Women and Violence in Kashmir

The valley of Kashmir has been called the Switzerland of India although people who have travelled across both Europe and Kashmir find Kashmir’s beauty much more captivating than that of Switzerland or anywhere else. So mesmerized was the Moghul Emperor, Jahangir that he came up with the famous quote “Agar Firdaus bar ruye zamin ast, hamin asto, hamin asto, hamin ast” (If there is a Paradise on Earth-- it is this, it is this, it is this!). 

Kashmiris proudly boast of being home to one of the oldest women poets of India, Lalleshwari or Lal Ded (14th century) whose Vakhs, have become a part of the common Kashmiri tongue. The beautiful land of chinars and saffron fields has also produced the singer Habba Khatoon (16th century) whose songs have influenced the popular imagination of the people.

The land of Kashmir held not only immense physical beauty but also a beautiful character. It should be noted in the beginning itself that Kashmir was one of the rare states where gender discrimination was rarely evident. Though the roles of men and women were fairly divided on the traditional lines of field and hearth, yet women, especially from the working class, were engaged in commercial activities too.
But there were very few cases of violence or atrocities committed against women.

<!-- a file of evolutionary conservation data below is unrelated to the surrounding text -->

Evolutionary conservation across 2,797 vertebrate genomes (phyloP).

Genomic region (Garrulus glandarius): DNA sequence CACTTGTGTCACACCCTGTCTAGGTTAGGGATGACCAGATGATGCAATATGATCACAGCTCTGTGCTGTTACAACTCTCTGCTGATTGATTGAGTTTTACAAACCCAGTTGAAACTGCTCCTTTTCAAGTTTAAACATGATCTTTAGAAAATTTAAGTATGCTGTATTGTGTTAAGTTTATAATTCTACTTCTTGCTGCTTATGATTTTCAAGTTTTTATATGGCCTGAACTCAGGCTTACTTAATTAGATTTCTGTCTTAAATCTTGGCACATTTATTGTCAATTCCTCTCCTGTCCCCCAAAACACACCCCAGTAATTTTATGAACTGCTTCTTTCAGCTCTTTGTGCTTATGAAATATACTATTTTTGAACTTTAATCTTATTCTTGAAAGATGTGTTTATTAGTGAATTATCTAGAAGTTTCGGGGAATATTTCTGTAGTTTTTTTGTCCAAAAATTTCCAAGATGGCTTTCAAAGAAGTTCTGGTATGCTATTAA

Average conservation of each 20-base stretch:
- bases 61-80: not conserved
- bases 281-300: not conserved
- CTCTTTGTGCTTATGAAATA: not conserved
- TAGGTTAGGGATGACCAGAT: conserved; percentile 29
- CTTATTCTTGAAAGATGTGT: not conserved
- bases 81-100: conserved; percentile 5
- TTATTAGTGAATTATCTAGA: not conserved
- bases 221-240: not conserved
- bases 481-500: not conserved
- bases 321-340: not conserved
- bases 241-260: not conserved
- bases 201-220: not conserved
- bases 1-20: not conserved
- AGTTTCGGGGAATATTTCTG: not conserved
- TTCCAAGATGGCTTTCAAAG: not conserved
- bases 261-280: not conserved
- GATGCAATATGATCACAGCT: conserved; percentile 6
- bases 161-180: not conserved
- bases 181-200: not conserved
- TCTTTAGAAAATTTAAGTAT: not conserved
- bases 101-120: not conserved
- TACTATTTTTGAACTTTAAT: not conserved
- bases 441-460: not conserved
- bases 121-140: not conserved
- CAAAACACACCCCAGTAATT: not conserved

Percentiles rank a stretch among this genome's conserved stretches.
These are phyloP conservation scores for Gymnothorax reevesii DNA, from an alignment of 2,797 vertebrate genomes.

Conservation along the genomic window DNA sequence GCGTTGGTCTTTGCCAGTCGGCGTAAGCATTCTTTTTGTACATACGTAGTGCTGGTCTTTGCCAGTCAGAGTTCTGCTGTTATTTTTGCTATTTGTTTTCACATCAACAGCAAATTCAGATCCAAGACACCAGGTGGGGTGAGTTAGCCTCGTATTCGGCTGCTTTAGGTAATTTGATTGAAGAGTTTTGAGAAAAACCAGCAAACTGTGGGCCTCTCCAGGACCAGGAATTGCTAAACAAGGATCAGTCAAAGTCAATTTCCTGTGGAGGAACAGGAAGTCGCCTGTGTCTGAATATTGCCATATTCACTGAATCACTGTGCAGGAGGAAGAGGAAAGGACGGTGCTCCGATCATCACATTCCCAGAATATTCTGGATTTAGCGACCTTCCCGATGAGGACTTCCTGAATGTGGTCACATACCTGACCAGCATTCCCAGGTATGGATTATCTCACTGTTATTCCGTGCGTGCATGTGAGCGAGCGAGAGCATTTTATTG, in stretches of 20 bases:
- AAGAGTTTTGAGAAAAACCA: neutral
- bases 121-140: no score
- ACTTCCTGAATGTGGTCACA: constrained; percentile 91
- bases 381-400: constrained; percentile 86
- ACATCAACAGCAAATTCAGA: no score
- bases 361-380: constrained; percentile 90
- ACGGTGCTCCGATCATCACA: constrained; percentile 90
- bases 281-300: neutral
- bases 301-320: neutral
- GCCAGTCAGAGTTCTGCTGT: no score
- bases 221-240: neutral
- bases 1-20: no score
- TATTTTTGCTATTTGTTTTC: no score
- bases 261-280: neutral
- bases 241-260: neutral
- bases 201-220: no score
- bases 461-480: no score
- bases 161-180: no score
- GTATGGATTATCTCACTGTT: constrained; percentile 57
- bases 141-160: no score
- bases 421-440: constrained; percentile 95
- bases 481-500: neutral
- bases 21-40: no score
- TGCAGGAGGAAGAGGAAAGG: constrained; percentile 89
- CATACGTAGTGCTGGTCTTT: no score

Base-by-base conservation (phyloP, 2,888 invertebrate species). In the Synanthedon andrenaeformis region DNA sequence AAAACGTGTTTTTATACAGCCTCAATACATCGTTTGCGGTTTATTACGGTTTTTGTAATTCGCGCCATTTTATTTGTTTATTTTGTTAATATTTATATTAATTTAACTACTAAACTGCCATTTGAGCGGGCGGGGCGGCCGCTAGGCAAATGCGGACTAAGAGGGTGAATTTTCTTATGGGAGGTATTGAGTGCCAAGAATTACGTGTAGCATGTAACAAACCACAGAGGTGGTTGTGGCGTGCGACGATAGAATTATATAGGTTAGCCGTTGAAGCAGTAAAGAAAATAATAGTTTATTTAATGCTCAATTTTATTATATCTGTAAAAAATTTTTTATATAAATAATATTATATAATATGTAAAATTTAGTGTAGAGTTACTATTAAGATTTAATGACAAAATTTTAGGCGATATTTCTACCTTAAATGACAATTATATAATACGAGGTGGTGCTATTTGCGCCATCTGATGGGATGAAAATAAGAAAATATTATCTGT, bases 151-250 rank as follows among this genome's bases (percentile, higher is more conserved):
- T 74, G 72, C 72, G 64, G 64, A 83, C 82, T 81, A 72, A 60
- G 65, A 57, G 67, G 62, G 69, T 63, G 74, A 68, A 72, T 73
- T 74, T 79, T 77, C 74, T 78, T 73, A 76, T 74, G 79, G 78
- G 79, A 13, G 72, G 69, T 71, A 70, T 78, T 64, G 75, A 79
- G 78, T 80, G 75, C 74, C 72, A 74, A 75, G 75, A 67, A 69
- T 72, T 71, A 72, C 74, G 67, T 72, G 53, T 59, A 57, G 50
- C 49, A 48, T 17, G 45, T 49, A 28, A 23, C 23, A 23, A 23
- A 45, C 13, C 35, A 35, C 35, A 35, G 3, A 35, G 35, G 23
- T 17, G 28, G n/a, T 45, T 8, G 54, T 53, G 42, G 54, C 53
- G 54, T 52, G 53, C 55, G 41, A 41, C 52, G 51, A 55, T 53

Cause of Oppression: What then happened to this beautiful land? The situation of women in any society is largely dependent on the socio-political conditions of that land. In most Indian societies, it is the religious and the culture practices that determine the position and the treatment of women. These tacit rules undermine the written constitution many times and women themselves seldom question the unjust or biased treatment meted out to them. The women of Kashmir faced unjust treatment after the political turmoil that occurred post-1947. In the entire political game, the women due to their physical vulnerabilities and low education became tools and soft targets in the hands of both the army as well as the separatist militants A look at the table below will reveal that the state of Jammu and Kashmir has had a fair sex ratio but a low literacy rate. This was perhaps because the population of the state consisted of 65% Muslims at the time of Partition and around 15% Hindus. The Kashmiri Pandits, as the Hindus of the Valley were called, were mostly the land owners and the educated ones, while the Muslim population was engaged in agriculture, handicrafts animal husbandry and other such activities. Women of the latter group played an active part in the commercial activities

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